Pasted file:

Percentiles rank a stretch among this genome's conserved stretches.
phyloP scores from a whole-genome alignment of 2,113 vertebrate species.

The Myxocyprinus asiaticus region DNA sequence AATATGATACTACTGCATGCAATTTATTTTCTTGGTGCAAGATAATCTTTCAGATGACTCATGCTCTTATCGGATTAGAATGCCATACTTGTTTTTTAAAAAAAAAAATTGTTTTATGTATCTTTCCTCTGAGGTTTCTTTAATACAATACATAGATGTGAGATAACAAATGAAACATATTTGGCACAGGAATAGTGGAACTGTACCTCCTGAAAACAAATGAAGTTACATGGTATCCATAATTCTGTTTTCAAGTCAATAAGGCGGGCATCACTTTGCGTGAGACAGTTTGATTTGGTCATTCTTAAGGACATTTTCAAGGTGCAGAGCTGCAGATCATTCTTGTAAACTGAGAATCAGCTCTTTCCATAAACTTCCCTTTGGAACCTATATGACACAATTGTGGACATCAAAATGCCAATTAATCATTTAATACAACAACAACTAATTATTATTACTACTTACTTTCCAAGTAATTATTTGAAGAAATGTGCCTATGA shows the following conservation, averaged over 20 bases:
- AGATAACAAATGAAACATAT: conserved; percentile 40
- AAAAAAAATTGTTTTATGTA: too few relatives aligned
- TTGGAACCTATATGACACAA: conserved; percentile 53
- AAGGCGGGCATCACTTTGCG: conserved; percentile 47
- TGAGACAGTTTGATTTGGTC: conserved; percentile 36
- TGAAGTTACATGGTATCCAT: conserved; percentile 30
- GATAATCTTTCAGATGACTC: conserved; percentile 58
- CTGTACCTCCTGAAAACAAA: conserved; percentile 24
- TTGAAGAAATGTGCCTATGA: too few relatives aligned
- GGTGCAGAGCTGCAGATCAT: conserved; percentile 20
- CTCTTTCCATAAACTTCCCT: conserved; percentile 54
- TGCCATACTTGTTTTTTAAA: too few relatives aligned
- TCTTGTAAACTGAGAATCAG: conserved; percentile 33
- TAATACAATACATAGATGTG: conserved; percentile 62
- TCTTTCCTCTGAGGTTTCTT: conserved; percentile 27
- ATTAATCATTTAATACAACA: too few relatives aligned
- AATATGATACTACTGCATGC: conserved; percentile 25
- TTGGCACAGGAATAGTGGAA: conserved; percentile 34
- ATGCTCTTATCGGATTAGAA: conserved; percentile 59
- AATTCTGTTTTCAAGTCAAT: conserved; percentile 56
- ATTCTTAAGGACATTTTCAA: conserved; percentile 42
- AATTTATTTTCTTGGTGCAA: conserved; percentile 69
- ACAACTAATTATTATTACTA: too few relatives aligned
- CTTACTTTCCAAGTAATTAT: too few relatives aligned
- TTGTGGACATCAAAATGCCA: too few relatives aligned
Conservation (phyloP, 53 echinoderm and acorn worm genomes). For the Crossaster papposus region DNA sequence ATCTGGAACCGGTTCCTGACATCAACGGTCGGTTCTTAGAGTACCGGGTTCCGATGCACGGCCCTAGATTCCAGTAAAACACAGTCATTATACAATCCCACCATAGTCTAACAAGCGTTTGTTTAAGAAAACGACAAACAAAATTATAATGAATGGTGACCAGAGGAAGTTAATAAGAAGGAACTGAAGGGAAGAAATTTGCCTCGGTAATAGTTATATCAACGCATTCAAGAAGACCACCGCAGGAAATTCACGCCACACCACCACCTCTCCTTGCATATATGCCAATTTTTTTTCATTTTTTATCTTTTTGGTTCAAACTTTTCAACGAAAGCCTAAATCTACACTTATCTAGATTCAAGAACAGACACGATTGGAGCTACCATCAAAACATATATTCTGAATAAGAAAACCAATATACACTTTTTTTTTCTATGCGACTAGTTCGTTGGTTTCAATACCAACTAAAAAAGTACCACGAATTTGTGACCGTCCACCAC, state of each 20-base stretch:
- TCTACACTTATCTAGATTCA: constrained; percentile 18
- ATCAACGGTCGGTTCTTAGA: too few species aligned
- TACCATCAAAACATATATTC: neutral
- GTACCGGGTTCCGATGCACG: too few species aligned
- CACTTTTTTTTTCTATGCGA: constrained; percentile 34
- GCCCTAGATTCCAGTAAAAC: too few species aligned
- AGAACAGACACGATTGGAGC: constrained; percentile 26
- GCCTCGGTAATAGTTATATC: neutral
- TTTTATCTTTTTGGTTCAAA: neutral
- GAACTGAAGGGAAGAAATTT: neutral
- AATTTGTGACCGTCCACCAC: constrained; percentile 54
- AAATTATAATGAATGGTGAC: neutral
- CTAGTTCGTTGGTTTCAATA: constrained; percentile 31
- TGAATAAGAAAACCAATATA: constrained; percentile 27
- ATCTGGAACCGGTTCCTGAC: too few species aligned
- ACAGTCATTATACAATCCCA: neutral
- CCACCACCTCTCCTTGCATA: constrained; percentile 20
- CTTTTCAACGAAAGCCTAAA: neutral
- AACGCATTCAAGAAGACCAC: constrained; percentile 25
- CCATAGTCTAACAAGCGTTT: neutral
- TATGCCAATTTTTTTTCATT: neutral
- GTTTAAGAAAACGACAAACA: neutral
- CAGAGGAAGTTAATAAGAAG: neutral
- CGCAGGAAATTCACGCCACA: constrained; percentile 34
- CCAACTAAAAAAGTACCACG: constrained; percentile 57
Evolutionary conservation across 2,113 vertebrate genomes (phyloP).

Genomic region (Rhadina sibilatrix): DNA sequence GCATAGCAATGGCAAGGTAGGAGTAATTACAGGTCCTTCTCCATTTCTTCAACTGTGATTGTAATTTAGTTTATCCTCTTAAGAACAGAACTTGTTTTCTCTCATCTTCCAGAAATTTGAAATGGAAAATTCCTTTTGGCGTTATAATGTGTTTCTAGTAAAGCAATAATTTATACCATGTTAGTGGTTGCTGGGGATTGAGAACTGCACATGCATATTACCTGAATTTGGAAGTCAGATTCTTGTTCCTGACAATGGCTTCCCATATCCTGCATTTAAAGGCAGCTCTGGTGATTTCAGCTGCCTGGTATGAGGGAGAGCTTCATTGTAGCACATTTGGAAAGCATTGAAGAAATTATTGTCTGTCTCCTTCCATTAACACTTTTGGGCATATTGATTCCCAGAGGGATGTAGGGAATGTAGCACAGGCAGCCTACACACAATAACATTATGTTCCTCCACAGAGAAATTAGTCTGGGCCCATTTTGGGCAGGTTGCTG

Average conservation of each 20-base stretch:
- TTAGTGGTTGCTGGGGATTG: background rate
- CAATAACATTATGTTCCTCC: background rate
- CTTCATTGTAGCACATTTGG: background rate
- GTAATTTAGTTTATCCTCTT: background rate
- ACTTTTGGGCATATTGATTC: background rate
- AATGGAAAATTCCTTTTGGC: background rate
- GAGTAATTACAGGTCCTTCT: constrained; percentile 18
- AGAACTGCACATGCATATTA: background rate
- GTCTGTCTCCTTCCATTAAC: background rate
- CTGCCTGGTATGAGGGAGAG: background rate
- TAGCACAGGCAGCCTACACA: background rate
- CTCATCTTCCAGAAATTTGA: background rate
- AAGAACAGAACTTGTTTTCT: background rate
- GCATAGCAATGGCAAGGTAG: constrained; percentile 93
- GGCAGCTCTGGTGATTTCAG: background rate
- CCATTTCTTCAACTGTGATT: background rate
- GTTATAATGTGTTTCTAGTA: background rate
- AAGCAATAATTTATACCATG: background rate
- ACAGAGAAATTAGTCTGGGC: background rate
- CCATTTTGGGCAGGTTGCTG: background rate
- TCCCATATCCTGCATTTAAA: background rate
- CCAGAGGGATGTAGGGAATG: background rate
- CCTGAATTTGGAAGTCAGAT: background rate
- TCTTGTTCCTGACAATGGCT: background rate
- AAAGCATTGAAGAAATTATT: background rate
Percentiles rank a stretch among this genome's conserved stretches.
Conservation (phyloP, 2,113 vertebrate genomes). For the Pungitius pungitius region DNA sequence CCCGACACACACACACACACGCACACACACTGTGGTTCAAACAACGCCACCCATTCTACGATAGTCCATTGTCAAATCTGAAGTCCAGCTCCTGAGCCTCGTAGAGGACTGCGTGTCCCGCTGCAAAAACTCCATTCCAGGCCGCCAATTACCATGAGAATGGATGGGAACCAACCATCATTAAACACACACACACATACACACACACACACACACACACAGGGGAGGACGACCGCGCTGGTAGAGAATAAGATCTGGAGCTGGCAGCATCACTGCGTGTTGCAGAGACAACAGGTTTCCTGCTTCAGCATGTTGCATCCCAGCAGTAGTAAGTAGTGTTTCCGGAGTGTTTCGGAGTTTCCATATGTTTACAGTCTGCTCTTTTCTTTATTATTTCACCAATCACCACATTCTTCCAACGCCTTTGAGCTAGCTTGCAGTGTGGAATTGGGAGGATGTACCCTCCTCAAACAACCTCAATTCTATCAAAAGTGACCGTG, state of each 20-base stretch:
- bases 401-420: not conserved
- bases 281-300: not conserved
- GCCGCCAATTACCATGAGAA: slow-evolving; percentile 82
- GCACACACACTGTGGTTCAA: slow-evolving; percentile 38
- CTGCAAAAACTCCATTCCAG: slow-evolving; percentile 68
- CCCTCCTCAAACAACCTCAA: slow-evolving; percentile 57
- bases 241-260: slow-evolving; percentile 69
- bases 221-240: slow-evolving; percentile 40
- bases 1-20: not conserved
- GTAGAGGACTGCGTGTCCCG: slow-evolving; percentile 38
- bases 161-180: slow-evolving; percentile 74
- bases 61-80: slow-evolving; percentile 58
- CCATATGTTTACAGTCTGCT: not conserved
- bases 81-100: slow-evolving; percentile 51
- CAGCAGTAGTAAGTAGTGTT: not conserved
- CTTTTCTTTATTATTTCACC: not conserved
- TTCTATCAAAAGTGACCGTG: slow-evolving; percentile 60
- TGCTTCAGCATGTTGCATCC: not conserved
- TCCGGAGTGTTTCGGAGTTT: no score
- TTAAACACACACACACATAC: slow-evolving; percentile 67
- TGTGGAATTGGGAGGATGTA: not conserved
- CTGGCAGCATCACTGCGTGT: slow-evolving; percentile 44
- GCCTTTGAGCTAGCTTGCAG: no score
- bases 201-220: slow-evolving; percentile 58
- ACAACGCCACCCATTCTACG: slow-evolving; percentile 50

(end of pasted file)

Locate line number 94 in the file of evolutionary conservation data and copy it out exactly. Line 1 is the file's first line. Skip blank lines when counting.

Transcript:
- GTAGAGGACTGCGTGTCCCG: slow-evolving; percentile 38